Hotels Cut Costs, Go Green with Solar-Powered WiFi

By Jason McCarthy, General Manager, Sandman Inn, Santa Barbara, CA | March 31, 2009

Hotel guests have certain demands: cable television, a pool, or perhaps 4-star room service. Yet more likely, their primary demand is increasingly to have consistent, robust wireless internet access. Now, what if they want wireless by the pool, or in that outlying cabin surrounded by forest? What if the hotel property is in a location or country without a reliable electrical infrastructure?

Operators have two choices: 1) spend a few thousand dollars and a few weeks with electricians digging trenches and laying new wires to place an outlet on a rooftop to plug in a WiFi radio within range; or b) install a solar-powered long-range WiFi radio.

When planning a WiFi deployment in a hotel of any size, one must consider and accommodate a whole host of variables: the construction materials (masonry and steel may suppress the signal significantly more than woodframe construction); terrain (are there buildings amongst trees and hills that may impede the signal?), and distance between access points.

Although it is rarely anticipated in the way the presence of cable or DSL infrastructure is in pre-deployment planning, access to electrical power can be a roadblock of epic and expensive proportions. Beachfront, poolside, or remote buildings may not have electrical wiring at all. Extending electrical up onto a roof can cost thousands of dollars before hotels even have installed a WiFi radio. A solar solution could provide a cost-effective alternative.

Eco-friendly WiFi
Solar WiFi hardware works much the same as a plugged in or power over Ethernet enabled unit. When considering the options, hoteliers will want to decide how much they want to do themselves and how much they can afford to pay an installer and systems integrator. The hardware available often requires considerable technical know-how to cobble together and bring online with an existing network.

When considering a solar wireless network, operators need to evaluate different systems' battery technology, the power sub-system, and intelligent power management software. These considerations pay off in the end, because hoteliers will need assurance that the electricity generated is efficiently stored for use at night and on cloudy days.

Those who like to get their hands dirty might choose a more traditional solar-powered wireless system and host it locally. Generally, these require a complex systems integration effort, where systems integrators build the network from the ground up using multiple components: charge controllers, batteries, panels, software, and wireless radios.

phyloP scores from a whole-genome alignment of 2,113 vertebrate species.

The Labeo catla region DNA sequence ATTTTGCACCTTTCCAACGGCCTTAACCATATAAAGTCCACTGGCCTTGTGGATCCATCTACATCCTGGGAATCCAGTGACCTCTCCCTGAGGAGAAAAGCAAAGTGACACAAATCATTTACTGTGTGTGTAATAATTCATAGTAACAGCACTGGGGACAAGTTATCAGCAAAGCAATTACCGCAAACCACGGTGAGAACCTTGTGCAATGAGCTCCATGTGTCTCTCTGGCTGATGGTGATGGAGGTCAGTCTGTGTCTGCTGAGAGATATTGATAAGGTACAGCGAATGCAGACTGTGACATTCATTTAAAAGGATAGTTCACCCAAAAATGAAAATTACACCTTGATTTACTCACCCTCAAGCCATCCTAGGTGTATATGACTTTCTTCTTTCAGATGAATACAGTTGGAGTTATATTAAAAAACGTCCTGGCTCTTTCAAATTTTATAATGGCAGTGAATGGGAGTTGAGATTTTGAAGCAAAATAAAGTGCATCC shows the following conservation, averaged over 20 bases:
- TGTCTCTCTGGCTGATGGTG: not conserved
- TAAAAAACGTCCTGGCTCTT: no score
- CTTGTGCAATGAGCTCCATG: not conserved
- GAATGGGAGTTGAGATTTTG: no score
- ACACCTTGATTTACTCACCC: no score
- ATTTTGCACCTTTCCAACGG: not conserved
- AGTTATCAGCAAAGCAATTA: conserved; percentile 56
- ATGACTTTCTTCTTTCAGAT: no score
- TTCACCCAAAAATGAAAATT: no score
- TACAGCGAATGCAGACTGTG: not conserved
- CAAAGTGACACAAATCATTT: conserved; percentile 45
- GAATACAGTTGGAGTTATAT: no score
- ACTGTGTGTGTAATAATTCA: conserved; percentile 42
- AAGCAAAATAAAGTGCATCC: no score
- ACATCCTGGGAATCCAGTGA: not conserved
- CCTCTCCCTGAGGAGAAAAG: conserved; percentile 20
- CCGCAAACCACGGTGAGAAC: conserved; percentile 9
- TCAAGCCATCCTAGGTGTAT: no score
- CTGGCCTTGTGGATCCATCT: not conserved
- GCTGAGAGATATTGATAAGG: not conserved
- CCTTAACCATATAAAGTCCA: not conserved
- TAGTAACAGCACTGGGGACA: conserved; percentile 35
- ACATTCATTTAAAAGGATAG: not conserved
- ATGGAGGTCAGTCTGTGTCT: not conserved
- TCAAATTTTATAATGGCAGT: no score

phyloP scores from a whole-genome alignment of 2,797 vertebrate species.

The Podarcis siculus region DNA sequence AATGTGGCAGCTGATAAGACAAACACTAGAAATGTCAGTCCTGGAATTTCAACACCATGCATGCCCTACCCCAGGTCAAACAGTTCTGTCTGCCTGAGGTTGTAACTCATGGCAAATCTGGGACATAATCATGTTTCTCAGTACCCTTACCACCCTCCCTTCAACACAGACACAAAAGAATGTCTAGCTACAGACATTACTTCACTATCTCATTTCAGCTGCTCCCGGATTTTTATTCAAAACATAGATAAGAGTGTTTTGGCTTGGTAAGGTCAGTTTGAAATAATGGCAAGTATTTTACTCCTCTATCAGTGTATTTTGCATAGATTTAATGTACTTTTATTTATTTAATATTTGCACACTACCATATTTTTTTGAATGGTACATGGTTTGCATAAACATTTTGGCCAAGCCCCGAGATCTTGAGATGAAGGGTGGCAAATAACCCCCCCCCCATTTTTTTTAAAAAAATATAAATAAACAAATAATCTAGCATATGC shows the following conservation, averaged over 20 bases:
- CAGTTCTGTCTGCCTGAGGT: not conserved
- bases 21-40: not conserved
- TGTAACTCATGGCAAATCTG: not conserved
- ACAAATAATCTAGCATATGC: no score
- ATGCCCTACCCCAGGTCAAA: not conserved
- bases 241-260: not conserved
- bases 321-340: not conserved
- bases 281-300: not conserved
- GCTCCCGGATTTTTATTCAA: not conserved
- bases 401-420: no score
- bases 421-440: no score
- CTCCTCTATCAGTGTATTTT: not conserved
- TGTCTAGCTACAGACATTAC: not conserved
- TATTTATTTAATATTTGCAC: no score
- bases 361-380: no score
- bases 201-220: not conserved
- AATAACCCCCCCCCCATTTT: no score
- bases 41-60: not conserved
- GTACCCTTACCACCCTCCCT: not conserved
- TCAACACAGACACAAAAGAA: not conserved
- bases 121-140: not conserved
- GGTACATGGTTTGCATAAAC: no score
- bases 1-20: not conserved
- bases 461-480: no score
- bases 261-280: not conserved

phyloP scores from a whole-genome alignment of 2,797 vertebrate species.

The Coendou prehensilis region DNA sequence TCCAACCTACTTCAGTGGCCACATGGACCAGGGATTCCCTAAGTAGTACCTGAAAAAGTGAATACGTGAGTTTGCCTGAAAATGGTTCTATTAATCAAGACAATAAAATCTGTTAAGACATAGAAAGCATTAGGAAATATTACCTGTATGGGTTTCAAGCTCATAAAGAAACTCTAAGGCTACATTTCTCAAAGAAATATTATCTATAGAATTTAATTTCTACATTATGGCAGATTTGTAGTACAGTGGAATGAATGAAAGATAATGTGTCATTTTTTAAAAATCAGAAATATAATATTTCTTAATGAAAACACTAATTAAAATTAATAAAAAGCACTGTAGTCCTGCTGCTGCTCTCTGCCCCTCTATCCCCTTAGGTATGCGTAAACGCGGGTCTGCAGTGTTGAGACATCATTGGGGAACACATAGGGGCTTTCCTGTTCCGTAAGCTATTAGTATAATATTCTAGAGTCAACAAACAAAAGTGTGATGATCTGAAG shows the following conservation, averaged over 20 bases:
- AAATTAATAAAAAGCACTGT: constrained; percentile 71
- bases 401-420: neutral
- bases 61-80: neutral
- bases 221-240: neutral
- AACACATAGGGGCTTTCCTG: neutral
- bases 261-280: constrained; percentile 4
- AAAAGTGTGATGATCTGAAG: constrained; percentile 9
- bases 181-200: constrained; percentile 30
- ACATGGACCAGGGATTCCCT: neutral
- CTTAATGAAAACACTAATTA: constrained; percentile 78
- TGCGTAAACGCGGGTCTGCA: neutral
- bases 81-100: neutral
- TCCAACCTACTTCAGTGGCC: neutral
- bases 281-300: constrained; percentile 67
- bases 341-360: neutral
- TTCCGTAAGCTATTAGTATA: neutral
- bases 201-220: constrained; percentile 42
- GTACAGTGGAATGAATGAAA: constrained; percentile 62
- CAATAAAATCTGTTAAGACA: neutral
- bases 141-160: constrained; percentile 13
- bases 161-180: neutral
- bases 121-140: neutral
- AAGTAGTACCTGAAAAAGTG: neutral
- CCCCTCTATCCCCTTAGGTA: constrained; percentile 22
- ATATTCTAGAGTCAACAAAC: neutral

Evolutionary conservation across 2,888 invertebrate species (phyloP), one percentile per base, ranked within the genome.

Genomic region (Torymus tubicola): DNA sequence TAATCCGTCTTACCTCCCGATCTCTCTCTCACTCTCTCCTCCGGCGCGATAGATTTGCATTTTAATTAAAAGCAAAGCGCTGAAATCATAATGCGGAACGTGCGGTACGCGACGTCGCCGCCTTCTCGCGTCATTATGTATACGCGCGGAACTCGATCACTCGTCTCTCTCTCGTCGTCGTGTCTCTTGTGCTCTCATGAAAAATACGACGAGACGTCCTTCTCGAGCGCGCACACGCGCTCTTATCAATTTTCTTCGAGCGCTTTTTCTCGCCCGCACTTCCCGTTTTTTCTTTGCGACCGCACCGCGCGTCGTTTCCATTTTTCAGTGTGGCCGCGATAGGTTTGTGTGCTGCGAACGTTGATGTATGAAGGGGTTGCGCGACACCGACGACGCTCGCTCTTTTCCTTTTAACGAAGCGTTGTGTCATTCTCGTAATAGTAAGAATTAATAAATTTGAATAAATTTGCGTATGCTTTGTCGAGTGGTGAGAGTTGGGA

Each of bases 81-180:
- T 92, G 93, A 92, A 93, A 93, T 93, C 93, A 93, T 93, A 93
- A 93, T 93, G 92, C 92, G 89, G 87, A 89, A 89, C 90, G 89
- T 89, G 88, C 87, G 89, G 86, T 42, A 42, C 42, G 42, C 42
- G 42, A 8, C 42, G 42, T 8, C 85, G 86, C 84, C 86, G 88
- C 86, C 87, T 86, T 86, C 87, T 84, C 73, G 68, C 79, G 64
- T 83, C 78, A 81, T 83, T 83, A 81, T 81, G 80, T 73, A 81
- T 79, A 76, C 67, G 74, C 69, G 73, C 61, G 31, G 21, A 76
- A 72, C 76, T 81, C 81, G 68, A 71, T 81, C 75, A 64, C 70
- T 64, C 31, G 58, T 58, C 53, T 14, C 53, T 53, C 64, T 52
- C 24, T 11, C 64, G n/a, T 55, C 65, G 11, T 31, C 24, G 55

For those without a technical staff, an integrated solution may be more desirable. For example, The Sandman is not a big chain hotel, and there are no IT professionals on-site. Management needed a fast, inexpensive solution that wouldn't require an engineering degree to deploy. Going off of a recommendation by a local tech contractor, The Sandman chose Meraki. Meraki offers an integrated solution and its solar units are essentially plug-and-play. It integrated into our existing mesh network automatically and was instantly online. All the installer had to do was climb onto the roof once, secure the unit in an optimal position to maximize sun exposure.

The savings of installing a solar WiFi solution are vast thanks to the affordable hardware and ease of installation. It operates completely off the grid, so it also reduces electrical bills.

Not only does going solar with your WiFi solve many practical issues for a difficult installation, it provides a very marketable hotel amenity. It doesn't hurt a hotel to be seen as "green" and "state-of-the-art" in a tight, competitive market. Many properties are "going green" because guests are demanding it.

Jason McCarthy has been general manager at The Sandman Inn since 2000, and has been with the hotel's parent company for 20 years.  He is the past president of the Greater Santa Barbara Lodging & Restaurant Association (GSBLRA), a member of the CH&LA's Education Committee, and serves on the Advisory Board for the Santa Barbara City College School of Culinary Arts and Hospitality Management. 
 
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